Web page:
Doctor insights on:
Ct Head Scan Brain Tumor
They can: The diagnostic yield of increased with use of IV contrast material as some tumors disrupt the so called blood brain barrier affording the contrast the ability to infiltrate from the blood stream into the tumor. Small tumors that have not disrupted the integrity of blood vessels may escape detection on CT especially if the have the same radiographic tissue density as their surrounding tissue. ...Read more
Ct uses xrays taken an 360 degrees combined with a computer to see"inside" the body. The table moves as the xray tube and detectors spin around the patient 10 times a second or more! the image shows excellent soft tissue detail, enhanced with injection of intravenous contrast or oral contrast. This way the body is shown in slices, in any plane, usually axially, but ...Read more
Very little chance: Because our understanding of radiation induced cancer is incomplete, it is assumed that any exposure to radiation increases the risk of developing cancer. This is called the non-threshold model. According to a recent nejm article the risk is approximately 0.005% at age 35 that a single ct brain would cause death due to cancer. N engl j med 2007; 357:2277-2284. The risk is even smaller at > age. ...Read more
CT angiogram: A regular ct scan might detect a large aneurysm with calcium. A test that is designed specifically to look for aneurysms is the ct angiogram. With this test contrast goes into the vessels of the brain. If there is an aneurysm that is larger than 2 mm, it should be detected with this technique. ...Read more
Not quite: The CT of the sinuses focuses in on the sinuses (though the radiation goes through the entire skull) and generally covers the entire set of sinuses (sphenoid, maxillary, frontal, ethmoid). The orbital CT will cover the eye sockets (and those pictures are zoomed in). While the sinuses lies behind the eyes (& so they overlap), the focus & coverage of these scans are slightly different. ...Read moreSee 1 more doctor answer
Commonly seen on MRI: Cavernous angioma is a cluster of tiny but abnormal blood vessels that can be seen in the brain or spinal cord. Many people never experience symptoms from a cavernous angioma and may never even know they have one. They do have a tendency to bleed and depending on the location and size, they can cause seizures or other neurologic symptoms. ...Read more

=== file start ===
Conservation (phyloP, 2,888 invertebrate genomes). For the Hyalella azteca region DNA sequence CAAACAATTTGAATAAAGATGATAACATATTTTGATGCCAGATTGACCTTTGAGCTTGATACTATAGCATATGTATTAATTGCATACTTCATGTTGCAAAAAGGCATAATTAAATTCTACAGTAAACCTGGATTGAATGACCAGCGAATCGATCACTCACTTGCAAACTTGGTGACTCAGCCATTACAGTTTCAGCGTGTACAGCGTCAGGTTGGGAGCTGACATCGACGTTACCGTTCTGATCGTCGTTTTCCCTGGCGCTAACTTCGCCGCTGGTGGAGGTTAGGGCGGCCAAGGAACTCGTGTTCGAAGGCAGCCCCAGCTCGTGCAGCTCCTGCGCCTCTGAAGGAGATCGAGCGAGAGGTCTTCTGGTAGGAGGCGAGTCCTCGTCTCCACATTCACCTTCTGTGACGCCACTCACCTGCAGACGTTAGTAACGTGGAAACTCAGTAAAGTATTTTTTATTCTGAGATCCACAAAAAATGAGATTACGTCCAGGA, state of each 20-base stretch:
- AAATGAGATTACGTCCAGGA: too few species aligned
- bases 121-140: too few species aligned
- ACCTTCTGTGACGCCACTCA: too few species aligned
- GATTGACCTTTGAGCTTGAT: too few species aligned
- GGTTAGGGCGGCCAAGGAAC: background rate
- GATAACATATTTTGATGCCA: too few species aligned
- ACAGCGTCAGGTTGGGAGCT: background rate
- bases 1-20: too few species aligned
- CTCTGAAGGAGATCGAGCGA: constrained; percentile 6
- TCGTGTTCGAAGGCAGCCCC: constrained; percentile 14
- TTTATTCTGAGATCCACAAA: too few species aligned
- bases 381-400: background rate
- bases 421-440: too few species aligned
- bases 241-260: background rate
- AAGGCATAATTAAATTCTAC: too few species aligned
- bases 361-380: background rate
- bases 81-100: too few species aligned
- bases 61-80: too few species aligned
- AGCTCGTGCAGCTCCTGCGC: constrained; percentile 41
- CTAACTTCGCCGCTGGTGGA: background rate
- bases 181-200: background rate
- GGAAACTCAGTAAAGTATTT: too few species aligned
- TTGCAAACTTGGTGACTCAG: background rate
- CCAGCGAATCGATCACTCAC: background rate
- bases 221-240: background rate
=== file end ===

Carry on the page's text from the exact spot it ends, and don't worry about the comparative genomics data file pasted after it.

Unknown: CT of the brain does deliver radiation but the likelihood of developing malignancy from one or two studies is unknown. One must weigh the benefit to be gained from the study against whatever risk may be present. Careful selection of patients, particularly children is important when considering imaging. Thanks for trusting HealthTap! ...Read moreSee 1 more doctor answer
maybe: A large pituitary tumor, or macroadenoma, may be large enough to be visible on ct, but a small pituuitary tumor, or microadenoma, will probably not be visible. An MRI (without and with contrast) of the pituitary is the preferred method to evaluate this structure. ...Read moreSee 1 more doctor answer
Sometimes: If an aneurysm is large, and especially if there are calcifications in the wall of the vessel, it can be seen on ct. However, angiography with a ct (dye in vessels, looking at the vessels themselves) is better test. Mrangiography is also sometimes useful, certainly better than simple ct done without contrast. ...Read moreSee 2 more doctor answers
"tumor" literally translates as "mass", so even a fresh bruise could be called a "tumor". Doctors use the term "neoplasm" (tranlates literally as new growth) to describe tumors that are abnormal growths of cells. These may be benign or malignant; "malignant" = cancer. In everyday usage, we use "tumor" ...Read more
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